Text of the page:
Smoking Vehicle Program 1-800-453-SMOG
To report a smoking vehicle in the Dallas-Fort Worth area, which includes Collin, Dallas, Denton, Ellis, Erath, Hood, Hunt, Johnson, Kaufman, Navarro, Palo Pinto, Parker, Rockwall, Somervell, Tarrant, and Wise Counties, go to the North Central Texas Regional Smoking Vehicle Program Web Site.
- The Problem
- How Reporting Works
- Does this Apply to Diesel Vehicles?
- What Causes Tailpipe Smoke?
- To Report a Smoking Vehicle
- Can Out of State Vehicles be Reported?
- What Happens After a Vehicle is Reported?
- What to Do if Your Vehicle is Reported
- Voluntary Response Form
- Other Steps For Cleaner Air
How often have you been caught in traffic behind a car, truck, or bus that is emitting smoke? You smell the fumes, roll up your window, close the vents, and look for your first chance to pass. It makes you angry.
Not surprisingly, a large percentage of the air pollution in Texas comes from the more than 17 million motor vehicles registered in the state. Each vehicle has the potential to be a source of air pollution. However, poorly-maintained vehicles are the biggest contributors to the pollution problem.
How Reporting Works
You can help the Texas Commission on Environmental Quality (TCEQ) get the word to owners of smoking vehicles in Texas. The next time you see a car, truck, or bus anywhere in Texas with dirty smoke coming from its exhaust for more than 10 consecutive seconds, write down the license number, date, time, and city where you saw the smoking vehicle.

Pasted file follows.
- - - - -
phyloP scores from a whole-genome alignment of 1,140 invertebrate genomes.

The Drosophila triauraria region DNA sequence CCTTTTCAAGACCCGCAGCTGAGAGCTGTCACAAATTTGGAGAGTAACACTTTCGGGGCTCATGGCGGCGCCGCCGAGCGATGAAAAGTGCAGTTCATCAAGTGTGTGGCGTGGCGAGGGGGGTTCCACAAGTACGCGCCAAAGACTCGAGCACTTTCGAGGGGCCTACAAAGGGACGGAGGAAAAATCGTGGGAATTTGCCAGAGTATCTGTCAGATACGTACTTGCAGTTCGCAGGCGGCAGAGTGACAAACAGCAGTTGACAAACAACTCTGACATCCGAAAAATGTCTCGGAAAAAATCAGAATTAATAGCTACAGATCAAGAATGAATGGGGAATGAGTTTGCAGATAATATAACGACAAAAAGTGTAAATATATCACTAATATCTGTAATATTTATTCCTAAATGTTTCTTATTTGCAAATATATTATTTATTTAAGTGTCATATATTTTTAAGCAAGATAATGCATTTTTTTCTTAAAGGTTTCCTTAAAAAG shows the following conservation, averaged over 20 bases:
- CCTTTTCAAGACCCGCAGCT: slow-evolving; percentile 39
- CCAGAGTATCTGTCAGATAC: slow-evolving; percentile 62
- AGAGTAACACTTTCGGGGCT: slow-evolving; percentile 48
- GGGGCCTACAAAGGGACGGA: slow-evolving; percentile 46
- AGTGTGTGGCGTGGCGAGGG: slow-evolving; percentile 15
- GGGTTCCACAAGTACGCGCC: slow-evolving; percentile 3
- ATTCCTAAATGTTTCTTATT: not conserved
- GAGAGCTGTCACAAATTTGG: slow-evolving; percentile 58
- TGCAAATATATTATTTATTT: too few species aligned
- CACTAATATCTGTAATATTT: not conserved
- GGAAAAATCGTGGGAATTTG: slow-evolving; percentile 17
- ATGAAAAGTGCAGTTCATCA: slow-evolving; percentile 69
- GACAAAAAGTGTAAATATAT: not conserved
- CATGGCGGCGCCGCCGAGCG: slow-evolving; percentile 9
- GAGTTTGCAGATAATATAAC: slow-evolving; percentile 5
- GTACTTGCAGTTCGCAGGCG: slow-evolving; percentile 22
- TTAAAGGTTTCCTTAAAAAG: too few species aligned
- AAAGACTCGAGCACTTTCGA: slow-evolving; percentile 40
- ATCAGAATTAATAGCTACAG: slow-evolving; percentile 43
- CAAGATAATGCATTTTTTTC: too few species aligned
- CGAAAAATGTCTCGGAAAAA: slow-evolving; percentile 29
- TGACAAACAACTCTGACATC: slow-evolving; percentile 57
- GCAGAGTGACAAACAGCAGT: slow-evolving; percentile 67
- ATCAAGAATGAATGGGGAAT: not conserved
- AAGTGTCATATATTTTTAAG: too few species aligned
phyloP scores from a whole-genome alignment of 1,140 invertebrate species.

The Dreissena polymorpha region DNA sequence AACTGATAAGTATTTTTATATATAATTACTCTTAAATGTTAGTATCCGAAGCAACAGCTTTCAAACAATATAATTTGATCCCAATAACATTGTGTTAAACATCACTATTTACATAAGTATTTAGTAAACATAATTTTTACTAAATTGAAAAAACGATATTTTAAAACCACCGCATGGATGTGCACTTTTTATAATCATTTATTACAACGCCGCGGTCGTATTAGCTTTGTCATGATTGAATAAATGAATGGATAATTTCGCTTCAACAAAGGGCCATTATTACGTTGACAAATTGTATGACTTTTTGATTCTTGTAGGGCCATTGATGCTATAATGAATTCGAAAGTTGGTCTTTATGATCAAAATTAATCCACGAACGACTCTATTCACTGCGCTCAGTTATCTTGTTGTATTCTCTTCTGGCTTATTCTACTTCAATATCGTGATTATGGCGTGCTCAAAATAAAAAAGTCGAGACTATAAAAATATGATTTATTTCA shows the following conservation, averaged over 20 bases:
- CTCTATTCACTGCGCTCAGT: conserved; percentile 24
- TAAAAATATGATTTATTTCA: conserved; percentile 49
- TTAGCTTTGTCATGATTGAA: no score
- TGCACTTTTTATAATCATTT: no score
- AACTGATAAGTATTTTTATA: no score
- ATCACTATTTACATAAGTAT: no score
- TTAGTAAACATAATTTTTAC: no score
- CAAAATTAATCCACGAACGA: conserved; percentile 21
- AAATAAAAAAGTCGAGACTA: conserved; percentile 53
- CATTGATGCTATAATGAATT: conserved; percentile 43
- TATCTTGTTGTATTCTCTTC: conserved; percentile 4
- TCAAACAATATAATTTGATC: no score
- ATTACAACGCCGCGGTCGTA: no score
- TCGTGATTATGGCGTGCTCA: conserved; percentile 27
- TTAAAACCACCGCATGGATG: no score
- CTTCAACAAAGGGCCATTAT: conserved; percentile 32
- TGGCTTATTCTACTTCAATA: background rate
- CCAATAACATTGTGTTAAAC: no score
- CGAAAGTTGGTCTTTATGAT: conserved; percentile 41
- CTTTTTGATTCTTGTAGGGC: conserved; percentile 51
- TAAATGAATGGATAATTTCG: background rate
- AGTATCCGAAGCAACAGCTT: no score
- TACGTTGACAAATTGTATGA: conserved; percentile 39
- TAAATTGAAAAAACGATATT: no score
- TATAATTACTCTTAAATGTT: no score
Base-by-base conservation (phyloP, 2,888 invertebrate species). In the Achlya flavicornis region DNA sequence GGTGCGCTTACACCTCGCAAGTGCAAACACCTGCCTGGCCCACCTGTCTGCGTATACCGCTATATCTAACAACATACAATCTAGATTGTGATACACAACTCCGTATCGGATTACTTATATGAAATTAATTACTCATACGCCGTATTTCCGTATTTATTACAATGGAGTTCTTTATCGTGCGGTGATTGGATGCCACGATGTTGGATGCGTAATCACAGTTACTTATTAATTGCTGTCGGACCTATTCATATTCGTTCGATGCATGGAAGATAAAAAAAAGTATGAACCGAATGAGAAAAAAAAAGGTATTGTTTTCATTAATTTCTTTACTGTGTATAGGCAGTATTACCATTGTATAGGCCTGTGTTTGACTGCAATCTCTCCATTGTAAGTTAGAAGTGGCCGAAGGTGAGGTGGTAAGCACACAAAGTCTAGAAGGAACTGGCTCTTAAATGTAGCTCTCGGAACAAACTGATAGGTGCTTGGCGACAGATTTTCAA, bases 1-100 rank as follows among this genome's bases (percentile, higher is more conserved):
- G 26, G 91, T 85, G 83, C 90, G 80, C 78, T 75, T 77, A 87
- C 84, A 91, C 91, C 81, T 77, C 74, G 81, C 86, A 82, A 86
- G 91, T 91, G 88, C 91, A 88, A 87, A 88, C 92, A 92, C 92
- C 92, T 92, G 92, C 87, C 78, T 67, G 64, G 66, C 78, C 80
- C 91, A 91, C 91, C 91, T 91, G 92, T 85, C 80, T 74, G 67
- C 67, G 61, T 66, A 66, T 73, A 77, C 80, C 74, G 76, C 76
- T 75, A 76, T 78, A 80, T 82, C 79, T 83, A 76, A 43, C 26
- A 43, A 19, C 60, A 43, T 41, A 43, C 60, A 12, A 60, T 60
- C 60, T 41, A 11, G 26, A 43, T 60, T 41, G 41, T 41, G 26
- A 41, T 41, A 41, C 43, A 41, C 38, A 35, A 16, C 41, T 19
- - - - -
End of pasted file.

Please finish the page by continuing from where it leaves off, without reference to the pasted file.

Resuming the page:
Report the smoking vehicle, within 30 days, by submitting the online reporting form in English or Spanish or by calling 1-800-453-SMOG (7664). You do not have to give your name, and the report is free.
The TCEQ will then notify the owner that his or her vehicle may be contributing to air pollution by smoking excessively. The TCEQ will also provide the owner with information about how car maintenance will improve the vehicle's performance.
Does this Apply to Diesel Vehicles?
Yes, diesels are affected. The TCEQ is aware that some diesel-powered motor vehicles may emit brief puffs of smoke when first started, or while under a heavy load, such as passing or climbing a steep hill pulling a trailer. However, according to state regulations, no motor vehicle should produce visible exhaust emissions for more than ten consecutive seconds. This law applies to all vehicles regardless of fuel type.
What Causes Tailpipe Smoke?